Generic Interoperability Framework
Sergey Melnik, Digital
Libraries Project, Database Group,
The new release of GINF is under preparation, stay tuned!
New features include:
Find out more about the upcoming features in the technical report (Dec 01).
- Updated RDF parser (SiRPAC) capable of reading data from stream
(can handle very large data sets like the Open Directory) prerelease available for download!
- GINF has been coupled with the SiLRI interence
engine (thanks to Stefan Decker)
- SQL database interface for storing and accessing RDF models (see the discussion on Storing RDF in relational databases)
- Declarative mediation environment: support for a set of
declarative languages for data conversion and protocol translation
will be included in the next distribution.
Note that the information below is somewhat outdated.
The Generic Interoperability Framework (GINF) has been developed to facilitate
integration of heterogeneous components. One of the main principles it
employs is the generic representation of protocols, languages, data and
interface descriptions. The current implementation of the framework is
based on RDF. The implementation of GINF provides semantic-oriented middleware
for application development and integration. GINF middleware allows creating
open and highly extensible client/server applications. It is available
Overview (very abstract)
GINF middleware (description of the current
implementation, under construction)
RDF schema implementation in GINF
Application to Digital Libraries. Examples
of XML serialization of RDF models in the "Application" document.
The Resource Description Framework (RDF) homepage
- A set-theoretical model for RDF
GINF middleware is highly experimental, interfaces are subject to evolution.
It is still not stable enough for broad usage, therefore the documentation
provided is sketchy. Look at the sources for more information.
Currently, its usability is being evaluated using the following Stanford
Digital Library testbed applications:
WebBase Streamer: Stanford WebBase
stores a significant part of the WWW in fulltext. Making this data available
for data miners is a topic of active research. We're designing and testing
GINF-based interfaces for streaming and multicasting the collected Web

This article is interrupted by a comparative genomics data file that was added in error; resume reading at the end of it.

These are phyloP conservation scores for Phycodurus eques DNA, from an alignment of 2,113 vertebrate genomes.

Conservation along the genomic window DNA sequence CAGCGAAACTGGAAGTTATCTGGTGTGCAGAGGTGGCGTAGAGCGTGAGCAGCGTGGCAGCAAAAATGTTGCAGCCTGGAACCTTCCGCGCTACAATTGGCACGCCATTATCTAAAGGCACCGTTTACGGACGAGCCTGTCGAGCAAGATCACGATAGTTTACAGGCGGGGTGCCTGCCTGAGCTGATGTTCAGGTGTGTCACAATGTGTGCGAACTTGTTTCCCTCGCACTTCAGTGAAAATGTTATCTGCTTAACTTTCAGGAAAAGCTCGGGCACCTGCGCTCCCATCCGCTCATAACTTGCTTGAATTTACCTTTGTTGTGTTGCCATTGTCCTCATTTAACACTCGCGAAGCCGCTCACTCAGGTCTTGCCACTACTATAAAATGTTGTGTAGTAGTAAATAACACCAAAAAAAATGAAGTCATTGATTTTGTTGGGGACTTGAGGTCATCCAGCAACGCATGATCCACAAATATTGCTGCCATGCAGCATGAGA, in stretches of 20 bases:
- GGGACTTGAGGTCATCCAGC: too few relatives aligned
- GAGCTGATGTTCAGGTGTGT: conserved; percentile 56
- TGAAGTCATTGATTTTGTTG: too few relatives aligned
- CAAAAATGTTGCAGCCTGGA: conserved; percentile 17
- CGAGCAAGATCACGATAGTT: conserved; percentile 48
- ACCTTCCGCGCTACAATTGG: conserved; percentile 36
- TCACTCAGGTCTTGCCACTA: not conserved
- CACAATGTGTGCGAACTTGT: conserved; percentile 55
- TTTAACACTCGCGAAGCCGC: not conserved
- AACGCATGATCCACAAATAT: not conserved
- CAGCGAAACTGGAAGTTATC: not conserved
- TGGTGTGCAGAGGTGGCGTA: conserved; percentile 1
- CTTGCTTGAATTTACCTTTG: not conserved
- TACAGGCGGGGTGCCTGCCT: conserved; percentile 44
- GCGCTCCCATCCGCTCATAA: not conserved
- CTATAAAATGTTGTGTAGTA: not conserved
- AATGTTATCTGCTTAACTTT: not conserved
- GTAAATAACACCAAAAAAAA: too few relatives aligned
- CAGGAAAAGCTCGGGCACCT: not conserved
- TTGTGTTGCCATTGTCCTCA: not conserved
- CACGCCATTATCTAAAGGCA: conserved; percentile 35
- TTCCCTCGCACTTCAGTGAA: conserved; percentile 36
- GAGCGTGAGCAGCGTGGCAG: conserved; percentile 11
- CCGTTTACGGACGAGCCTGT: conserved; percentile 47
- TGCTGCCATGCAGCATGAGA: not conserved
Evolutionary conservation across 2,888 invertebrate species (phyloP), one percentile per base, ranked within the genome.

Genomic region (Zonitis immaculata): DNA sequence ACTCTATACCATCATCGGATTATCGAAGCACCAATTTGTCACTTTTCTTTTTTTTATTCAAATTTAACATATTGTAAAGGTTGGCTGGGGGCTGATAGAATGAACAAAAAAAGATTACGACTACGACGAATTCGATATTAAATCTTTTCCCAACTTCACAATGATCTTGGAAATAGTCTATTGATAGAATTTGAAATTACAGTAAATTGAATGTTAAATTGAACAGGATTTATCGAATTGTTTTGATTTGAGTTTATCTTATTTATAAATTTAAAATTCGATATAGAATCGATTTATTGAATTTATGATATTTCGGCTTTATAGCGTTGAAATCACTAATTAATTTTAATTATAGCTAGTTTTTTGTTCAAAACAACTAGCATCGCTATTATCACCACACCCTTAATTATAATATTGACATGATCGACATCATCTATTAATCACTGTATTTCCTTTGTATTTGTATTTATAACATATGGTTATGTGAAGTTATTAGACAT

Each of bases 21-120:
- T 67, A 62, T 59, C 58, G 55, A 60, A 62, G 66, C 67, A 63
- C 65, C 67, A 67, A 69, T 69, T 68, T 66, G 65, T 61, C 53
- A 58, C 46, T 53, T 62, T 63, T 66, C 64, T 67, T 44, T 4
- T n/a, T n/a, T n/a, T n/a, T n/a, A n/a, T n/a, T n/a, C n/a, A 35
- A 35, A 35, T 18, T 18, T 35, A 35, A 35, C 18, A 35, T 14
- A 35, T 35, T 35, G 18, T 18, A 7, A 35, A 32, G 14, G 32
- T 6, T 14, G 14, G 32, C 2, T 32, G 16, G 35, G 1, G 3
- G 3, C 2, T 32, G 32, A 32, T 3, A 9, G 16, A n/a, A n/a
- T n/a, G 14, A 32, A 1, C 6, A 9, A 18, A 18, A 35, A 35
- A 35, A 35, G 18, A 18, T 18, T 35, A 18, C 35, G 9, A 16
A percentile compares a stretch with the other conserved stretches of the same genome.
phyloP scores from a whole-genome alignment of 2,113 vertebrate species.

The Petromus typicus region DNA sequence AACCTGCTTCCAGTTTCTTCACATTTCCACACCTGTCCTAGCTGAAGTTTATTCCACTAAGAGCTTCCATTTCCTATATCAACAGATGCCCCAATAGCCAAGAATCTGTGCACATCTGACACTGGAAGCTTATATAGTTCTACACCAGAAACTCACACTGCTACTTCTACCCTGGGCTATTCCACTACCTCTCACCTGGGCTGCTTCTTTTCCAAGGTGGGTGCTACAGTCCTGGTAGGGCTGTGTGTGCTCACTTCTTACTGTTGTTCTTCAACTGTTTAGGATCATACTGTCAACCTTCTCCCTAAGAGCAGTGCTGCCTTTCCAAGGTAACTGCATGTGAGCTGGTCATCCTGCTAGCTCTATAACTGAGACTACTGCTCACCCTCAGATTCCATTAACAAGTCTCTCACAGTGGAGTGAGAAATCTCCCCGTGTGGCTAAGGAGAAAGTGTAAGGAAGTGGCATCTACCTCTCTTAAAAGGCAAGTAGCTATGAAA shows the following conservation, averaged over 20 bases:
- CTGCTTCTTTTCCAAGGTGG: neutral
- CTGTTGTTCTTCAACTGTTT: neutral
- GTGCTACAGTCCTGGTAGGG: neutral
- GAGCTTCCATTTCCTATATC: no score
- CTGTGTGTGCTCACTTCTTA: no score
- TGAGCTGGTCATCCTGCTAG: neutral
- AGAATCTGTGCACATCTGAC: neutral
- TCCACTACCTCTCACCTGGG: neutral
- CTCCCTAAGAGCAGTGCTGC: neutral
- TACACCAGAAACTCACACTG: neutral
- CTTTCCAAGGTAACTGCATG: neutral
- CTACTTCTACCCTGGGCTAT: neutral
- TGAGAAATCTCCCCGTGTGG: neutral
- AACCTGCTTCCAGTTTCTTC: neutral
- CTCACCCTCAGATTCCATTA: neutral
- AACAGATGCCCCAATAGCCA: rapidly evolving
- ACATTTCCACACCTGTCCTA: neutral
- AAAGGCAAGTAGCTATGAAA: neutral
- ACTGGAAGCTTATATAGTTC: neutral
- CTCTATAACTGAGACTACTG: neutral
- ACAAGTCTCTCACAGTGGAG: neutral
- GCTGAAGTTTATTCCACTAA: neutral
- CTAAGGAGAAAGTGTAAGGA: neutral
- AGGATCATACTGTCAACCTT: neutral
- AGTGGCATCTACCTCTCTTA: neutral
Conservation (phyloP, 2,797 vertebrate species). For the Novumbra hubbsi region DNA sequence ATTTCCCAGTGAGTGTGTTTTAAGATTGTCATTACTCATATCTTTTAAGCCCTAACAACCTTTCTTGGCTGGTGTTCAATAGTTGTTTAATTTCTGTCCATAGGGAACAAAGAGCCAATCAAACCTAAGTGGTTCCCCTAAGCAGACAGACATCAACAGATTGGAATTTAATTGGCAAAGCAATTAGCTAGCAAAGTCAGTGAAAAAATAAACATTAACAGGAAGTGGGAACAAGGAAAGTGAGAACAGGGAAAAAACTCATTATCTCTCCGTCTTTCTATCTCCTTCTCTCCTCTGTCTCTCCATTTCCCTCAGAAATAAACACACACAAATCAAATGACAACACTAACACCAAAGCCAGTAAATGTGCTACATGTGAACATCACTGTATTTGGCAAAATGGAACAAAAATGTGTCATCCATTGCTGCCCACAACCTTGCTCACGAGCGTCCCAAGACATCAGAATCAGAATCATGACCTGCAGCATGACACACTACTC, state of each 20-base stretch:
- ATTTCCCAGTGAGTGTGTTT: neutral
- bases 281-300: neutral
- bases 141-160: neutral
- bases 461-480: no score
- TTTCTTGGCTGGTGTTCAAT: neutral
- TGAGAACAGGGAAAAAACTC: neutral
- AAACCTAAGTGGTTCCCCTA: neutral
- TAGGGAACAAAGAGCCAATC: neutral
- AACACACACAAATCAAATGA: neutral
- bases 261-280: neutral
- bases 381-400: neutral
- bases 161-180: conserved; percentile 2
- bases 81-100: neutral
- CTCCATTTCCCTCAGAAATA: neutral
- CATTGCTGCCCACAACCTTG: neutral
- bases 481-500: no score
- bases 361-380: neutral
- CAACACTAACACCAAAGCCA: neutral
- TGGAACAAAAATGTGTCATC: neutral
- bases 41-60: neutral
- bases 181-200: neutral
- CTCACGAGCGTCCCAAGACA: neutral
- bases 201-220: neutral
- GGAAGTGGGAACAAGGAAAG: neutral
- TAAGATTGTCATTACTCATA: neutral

Digital Library search: we consider how the concepts and interactions of
protocol can be modeled within GINF.
Protocol / interface specifications using finite state automata (FSM):
we design a vocabulary for machine-readable generalized FSM specifications
that can be used to automatically generate components conformant to the
protocol/interface. We also consider automatic protocol translations.
The Java library includes following features:
Please keep in mind that the interfaces and the HTTP mapping are still
very experimental and are subject to changes.
RDF parser: a modified version of SiRPAC
using XML parser AElfred
RDF model interface
RDF schema validation
HTTP protocol mapping [TCP/IP temporarily unavailable]
This program is free software; you can redistribute it and/or modify
it under the terms of the GNU General Public License as published by the
Free Software Foundation.
The javadoc-generated documentation
and installation instructions are available
online, but are is also included in the distribution. More comprehensive
documentation is in preparation (check out GINF
This release (July 13, 1999) contains a number of bugfixes and a new
demo application (search server and client from the demo
(307K) or ginf-1.1a.tar.gz (190K)
Have a look at current issues.
Please send comments, bug reports and suggestions to email@example.com
Schemas / ontologies:
(Please not that the schemas below are still under construction. HTML descriptions
of some of the schemas are still not available)
Live wire to a search server implementation.
The data on which the server operates.
Example of a client interface to the server. This is
a signed applet so you have to import a certificate
to run it. Runs with Netscape Communicator only.
Example of a canonical wrapper interface for
a real-time wind condition service
in the Bay Area (temporarily offline)
Last change: Dec 02, 1999